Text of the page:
The Armed Forces has launched air strikes as part of its law enforcement operations against the notorious kidnapping group of Juaning Abdulsalam in Zamboanga Sibugay.
Acting Philippine Army spokesperson Maj. Harold Cabunoc said a 200-strong combined elements of the Philippine National Police and the Philippine Army have conducted the operations backed by OV-10 gunships and armored vehicles in Sitio (sub-village) Taib, Labatan village in Payao town, Zamboanga Sibugay. There is no recognized area of temporary stay for the Moro Islamic Liberation Front in the area, Cabunoc said.
Philippine Army Chief Lieutenant General Arturo Ortiz has ordered pursuit operations against all lawless elements in the areas while ensuring that the ceasefire agreement is strictly observed
In a separate statement, Lieutenant General Raymundo Ferrer, Western Mindanao Command chief, said that the MILF has claimed that Abdulsalam is one of their commanders. Ferrer added that the MILF can assist government security forces in capturing Abdulsalam through the Ad Hoc Joint Action Group and the Coordinating Committee on the Cessation of Hostilities.
The attack against lawless elements came a day after the MILF’s 114 Base Command led by Hassan Asnawi launched an ambush attack against military forces killing two soldiers and five civilians in Sultan Naga Dimaporo, Lanao del Norte. This is the latest in a series of skirmishes between military forces and MILF rebels amid on-going peace talks between the government and the MILF central leadership.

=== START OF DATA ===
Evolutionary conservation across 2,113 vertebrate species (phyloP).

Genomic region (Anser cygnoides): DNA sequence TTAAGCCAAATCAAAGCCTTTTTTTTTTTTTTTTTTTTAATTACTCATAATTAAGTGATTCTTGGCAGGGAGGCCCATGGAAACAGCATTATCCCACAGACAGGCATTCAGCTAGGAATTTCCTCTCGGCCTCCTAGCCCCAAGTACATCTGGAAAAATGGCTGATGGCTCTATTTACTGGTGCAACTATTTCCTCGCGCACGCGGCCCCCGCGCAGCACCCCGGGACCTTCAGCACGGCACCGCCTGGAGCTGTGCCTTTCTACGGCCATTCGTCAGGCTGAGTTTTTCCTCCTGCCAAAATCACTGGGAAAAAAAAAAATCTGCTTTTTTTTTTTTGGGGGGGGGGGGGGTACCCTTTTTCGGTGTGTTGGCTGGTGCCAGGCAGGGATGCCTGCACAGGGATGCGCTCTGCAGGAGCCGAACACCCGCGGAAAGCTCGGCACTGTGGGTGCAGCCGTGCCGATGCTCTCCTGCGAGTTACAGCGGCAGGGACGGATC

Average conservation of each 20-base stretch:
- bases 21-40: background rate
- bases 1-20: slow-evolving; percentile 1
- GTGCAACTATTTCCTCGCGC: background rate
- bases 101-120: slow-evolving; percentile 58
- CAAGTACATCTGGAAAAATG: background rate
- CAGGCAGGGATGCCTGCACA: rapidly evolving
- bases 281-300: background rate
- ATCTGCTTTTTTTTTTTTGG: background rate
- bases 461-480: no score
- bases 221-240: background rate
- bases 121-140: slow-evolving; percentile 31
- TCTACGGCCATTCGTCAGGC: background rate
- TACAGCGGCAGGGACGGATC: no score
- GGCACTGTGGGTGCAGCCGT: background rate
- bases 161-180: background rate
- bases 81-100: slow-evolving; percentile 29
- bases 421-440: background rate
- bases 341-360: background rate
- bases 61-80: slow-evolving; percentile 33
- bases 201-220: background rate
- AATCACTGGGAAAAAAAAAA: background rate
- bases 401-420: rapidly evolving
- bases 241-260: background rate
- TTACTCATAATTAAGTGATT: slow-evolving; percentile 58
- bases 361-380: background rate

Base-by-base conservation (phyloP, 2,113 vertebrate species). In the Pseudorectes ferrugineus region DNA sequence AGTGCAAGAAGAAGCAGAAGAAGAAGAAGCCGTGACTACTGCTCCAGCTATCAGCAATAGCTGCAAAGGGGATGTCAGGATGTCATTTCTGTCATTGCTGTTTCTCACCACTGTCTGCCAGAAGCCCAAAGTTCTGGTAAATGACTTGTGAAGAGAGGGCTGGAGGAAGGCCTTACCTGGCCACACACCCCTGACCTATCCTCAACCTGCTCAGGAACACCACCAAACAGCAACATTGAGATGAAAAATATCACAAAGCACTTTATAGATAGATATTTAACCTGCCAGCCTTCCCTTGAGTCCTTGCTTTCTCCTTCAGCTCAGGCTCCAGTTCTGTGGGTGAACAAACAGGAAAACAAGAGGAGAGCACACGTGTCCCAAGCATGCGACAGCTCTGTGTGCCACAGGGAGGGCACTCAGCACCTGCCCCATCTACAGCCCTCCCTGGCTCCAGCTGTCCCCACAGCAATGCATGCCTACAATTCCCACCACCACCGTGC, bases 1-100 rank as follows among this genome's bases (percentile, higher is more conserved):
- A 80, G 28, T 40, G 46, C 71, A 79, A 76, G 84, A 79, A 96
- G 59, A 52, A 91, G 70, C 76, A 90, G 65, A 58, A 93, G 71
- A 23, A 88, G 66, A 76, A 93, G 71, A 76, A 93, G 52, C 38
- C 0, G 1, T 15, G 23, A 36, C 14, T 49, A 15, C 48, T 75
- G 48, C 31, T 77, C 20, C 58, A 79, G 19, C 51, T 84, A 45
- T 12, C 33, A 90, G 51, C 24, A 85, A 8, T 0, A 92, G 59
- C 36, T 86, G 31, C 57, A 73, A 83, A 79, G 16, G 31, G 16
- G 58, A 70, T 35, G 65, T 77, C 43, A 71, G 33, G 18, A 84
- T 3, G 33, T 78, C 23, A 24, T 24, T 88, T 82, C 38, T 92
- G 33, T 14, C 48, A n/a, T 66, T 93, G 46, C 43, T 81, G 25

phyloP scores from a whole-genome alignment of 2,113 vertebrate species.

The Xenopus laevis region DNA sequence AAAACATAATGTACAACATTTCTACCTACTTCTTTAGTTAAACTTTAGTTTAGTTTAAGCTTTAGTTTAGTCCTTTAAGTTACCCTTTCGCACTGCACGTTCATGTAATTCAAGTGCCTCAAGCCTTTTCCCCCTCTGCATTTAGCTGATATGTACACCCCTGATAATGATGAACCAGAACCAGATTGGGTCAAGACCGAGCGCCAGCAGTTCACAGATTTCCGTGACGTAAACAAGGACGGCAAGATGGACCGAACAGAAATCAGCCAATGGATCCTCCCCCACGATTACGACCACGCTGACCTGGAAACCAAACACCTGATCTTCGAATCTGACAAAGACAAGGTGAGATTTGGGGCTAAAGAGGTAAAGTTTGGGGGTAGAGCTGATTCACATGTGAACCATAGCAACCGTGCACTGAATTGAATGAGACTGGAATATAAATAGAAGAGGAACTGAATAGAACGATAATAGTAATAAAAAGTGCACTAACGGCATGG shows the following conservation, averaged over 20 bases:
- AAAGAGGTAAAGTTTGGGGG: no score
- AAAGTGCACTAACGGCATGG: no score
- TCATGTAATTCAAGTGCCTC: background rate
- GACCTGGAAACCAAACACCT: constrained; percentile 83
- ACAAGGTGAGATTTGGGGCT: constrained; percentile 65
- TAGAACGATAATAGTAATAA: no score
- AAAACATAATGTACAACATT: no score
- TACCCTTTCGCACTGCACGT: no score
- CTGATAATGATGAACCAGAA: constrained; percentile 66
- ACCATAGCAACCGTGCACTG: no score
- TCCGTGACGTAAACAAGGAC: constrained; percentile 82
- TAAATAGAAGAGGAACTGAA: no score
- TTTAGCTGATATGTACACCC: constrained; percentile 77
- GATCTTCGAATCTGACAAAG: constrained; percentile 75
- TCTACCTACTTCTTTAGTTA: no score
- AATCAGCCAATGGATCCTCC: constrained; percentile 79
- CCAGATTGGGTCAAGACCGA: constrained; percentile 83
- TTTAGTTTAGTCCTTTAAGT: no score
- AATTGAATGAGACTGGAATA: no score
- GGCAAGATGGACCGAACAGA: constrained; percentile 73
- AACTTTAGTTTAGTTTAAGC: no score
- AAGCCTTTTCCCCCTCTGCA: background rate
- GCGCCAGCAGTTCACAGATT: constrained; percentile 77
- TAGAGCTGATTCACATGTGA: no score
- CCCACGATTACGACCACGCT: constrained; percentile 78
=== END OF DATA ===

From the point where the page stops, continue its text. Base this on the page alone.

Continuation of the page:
Two weeks ago, at least 19 soldiers were killed in a series of encounters and ambushes in Basilan. The MILF has admitted to launching the ambushes but said that these were retaliatory attacks against the military who they claim to have breached the existing ceasefire agreement.
On Tuesday, Armed Forces Chief General Eduardo Oban flew to Zamboanga City to direct air and ground operations against MILF “rogue elements.” Stressing that the targets of the military offensive were “lawless elements” in Payao, Zamboanga Sibugay province, Oban presided over a regional command conference and reminded soldiers to strictly adhere to the rules of engagement and to respect human rights.
MILF spokesperson Von Al Haq yesterday protested the government action. “Our men were being targeted. What they are doing is launching attacks in the guise of running after kidnappers and other lawless elements. But the actual targets are our men. They have done this before,” he said.
Al Haq said that as a result of the offensive, a visit of the Malaysian-led International Monitoring Team had been postponed.
The MILF, through the Ad Hoc Joint Action Group (AHJAG), told their military counterparts that Waning Abdusalam, one of the objects of the offensive, was no longer a member. The MILF also claimed that the Jakaira brothers, Putot and Ogis, who are also wanted for kidnapping, had fled to Basilan.